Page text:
10 Ways to Maximize Your Tax Refund This Year
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Given the CARES Act and other unique rules that impact your 2020 taxes, we asked CPA Cecilia Leung how to maximize your tax refund this year. Author of Dear Accountant: Stories, Advice and Explorations, Cecilia offered 10 ways to maximize your refund, but she reminded us that the list is far from exhaustive.
“There are so many specific deductions,” Cecilia said. “Classroom supplies. Education expenses. College tuition. Student loan interest. Mortgage interest. Medical expenses. Retirement plans. Moving expenses for active military.”
“If you take full advantage of the tax code, you can often reduce your tax liability by far more than the cost of good tax preparation services. Just make sure you’re working with someone who will listen carefully to your unique situation and ask the right questions.”
At the very least, make sure you’ve considered these 10 special circumstances.
10 Ways to Maximize Your Tax Refund
1. Stimulus payments and recovery rebate credits
In 2020, the government offered pandemic relief measures through the CARES Act (Coronavirus Aid, Relief and Economic Security Act), among others. Any stimulus payments you received through these packages are NOT taxable, so be sure not to lump them in with your income.
“If you didn’t receive the full stimulus amount,” Cecilia advised, “ask your accountant about a recovery rebate credit. It could reduce the total tax you owe, which means either a lower payment or a bigger refund.”
2. Income-based credits can be money in your pocket
Some tax credits are based on your income. The saver’s credit, for example, is a tax credit for your contributions to qualified retirement accounts. When your income is low, you can claim a higher percentage of those contributions.
The costs of child and dependent care also come with tax credits, and the earned income credit can reach $6,660 for a family with at least 3 kids. Unfortunately, too many people fail to claim the credits they deserve.
“If you made less money in 2020 or drew unemployment, that low income can be worth a lot in tax credits. The earned income credit, for example, is refundable. In other words, you can get more money back than you paid in. Sometimes a lot more.”
There are rules about who can claim what, Cecilia added, but it’s worth the time to ask about your own situation.
“The limits change based on your income as well as your filing status—married couples who file jointly often have a higher threshold—so be sure to check your specific limits.”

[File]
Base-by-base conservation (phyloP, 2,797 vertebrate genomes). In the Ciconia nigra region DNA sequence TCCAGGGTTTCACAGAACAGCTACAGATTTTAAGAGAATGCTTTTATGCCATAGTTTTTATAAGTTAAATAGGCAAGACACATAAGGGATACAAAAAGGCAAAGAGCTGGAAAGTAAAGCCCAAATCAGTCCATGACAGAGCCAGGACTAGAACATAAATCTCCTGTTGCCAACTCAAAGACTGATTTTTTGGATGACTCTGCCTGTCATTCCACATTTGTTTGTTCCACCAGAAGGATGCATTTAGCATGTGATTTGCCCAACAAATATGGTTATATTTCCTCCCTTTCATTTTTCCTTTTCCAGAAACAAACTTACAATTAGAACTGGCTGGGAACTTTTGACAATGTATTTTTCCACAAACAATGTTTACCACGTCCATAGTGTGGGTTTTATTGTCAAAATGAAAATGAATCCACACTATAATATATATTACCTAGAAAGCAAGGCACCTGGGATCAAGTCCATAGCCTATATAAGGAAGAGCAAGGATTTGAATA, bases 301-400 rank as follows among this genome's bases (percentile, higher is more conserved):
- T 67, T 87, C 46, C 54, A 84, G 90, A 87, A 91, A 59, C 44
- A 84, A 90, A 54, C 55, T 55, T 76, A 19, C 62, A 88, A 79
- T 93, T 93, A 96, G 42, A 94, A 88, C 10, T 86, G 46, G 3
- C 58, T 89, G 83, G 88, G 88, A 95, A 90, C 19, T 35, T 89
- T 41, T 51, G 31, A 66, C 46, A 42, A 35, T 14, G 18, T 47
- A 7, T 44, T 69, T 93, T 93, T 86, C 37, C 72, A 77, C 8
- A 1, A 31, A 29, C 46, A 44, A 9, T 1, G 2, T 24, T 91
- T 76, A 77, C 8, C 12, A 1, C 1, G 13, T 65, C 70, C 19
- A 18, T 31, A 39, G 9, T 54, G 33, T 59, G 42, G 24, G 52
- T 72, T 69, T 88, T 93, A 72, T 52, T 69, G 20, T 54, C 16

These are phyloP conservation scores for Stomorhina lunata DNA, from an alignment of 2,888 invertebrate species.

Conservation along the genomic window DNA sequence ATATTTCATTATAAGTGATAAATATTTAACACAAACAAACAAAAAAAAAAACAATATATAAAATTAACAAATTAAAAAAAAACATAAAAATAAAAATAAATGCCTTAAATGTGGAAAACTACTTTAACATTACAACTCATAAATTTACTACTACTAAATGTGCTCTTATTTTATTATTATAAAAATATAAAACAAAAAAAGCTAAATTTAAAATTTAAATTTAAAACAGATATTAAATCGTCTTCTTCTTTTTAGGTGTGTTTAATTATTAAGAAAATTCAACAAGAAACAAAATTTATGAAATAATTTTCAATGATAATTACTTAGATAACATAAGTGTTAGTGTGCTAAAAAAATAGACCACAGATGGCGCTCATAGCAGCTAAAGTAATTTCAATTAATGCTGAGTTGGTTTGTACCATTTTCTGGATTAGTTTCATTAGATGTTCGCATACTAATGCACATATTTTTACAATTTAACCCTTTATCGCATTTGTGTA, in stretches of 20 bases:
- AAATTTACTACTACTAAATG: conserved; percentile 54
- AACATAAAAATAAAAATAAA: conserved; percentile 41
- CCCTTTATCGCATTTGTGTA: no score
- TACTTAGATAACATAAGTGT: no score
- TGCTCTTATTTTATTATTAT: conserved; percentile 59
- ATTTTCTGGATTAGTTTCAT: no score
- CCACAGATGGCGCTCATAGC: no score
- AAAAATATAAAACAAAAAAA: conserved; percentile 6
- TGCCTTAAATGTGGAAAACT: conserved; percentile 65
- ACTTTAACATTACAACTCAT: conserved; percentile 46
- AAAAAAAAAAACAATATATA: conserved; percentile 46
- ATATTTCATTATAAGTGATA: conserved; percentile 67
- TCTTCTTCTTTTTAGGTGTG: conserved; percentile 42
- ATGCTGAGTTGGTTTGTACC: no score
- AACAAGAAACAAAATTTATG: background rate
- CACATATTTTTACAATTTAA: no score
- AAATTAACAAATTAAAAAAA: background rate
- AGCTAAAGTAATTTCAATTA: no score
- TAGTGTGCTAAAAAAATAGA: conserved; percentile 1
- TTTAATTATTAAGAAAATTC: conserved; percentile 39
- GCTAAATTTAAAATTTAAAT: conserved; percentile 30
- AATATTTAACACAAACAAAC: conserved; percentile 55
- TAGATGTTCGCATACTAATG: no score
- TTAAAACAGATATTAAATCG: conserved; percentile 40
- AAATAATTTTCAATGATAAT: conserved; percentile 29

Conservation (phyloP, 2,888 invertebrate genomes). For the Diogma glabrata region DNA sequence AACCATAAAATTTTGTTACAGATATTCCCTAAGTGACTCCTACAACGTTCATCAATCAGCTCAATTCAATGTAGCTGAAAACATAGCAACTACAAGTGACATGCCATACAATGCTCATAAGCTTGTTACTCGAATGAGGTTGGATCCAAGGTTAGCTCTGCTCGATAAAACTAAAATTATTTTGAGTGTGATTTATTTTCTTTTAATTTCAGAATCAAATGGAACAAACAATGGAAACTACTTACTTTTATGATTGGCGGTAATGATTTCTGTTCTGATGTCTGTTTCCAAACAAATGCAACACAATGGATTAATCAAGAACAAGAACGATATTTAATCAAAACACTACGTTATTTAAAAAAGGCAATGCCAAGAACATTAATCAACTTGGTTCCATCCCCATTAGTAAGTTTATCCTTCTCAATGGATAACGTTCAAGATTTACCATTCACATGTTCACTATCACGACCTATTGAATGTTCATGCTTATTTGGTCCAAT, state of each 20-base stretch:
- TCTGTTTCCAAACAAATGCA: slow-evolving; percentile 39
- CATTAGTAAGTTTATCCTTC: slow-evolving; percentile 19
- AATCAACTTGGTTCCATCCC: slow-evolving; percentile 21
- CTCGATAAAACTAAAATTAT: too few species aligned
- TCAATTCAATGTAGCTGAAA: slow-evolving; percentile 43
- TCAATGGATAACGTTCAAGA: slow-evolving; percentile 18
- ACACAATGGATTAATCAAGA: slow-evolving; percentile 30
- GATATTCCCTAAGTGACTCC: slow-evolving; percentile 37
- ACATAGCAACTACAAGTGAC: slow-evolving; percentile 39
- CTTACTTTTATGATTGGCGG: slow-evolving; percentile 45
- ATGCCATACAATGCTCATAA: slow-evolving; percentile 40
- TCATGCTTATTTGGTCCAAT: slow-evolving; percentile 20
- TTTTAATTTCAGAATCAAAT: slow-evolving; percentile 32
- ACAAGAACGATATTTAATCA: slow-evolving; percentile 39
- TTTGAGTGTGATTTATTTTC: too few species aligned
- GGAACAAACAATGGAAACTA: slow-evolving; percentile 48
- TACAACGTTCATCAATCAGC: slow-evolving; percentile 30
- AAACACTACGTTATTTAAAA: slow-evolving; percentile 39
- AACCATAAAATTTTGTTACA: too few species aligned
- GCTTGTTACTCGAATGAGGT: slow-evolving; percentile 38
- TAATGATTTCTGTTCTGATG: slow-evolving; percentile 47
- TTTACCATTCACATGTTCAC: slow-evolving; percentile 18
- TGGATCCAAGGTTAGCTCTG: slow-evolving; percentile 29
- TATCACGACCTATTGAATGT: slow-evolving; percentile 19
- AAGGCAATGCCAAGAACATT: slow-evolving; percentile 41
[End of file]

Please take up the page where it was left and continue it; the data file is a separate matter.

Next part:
3. Claims for friends & relatives you’ve been supporting
If you’ve been helping a relative, or someone unrelated who lives with you, you might be able to claim that person as a non-child qualifying dependent.
“There are limitations on the rule,” Cecilia said. “How much that person made last year, how much you’ve been helping them, and how long that non-relative has been living with you,” Cecilia said, “but the credit is worth up to $500 if you’re eligible to claim it.”
4. Claims for unrecoverable personal loans
You can claim a tax deduction for “non-business bad debt” if you loaned someone money and they can’t pay you back—but only if they can’t pay because of hardship, like unemployment or a foreclosure. And you have to be able to show that you tried to collect the debt.
“If you can’t prove hardship or you didn’t try to collect the debt,” Cecilia advises, “keep good records and see where things stand next year. As a general rule, you have 7 years from the time the debt is officially ‘worthless’ to claim the deduction.”
5. The CARES charity deduction
If you’re taking the standard deduction, the CARES Act lets you deduct $300 on top of that for certain charity donations. Those donations have to be made to tax-exempt organizations, and they have to be in cash. Things like food or clothing don’t qualify.
The $300 limit also applies whether or not you’re filing jointly, but Ceclia doesn’t usually recommend the standard deduction.
“For some people, the standard deduction is the right choice, but it shouldn’t be an automatic decision. The better your records—the more you can really dig into your personal finances—the better off you are at tax time.”
6. Consider taking itemized deductions
Taxpayers can choose between a standard deduction or itemized deductions. The standard deduction is an “above-the-line” deduction, meaning it reduces your adjusted gross income. In other words, it will reduce your taxable income, so you pay less tax.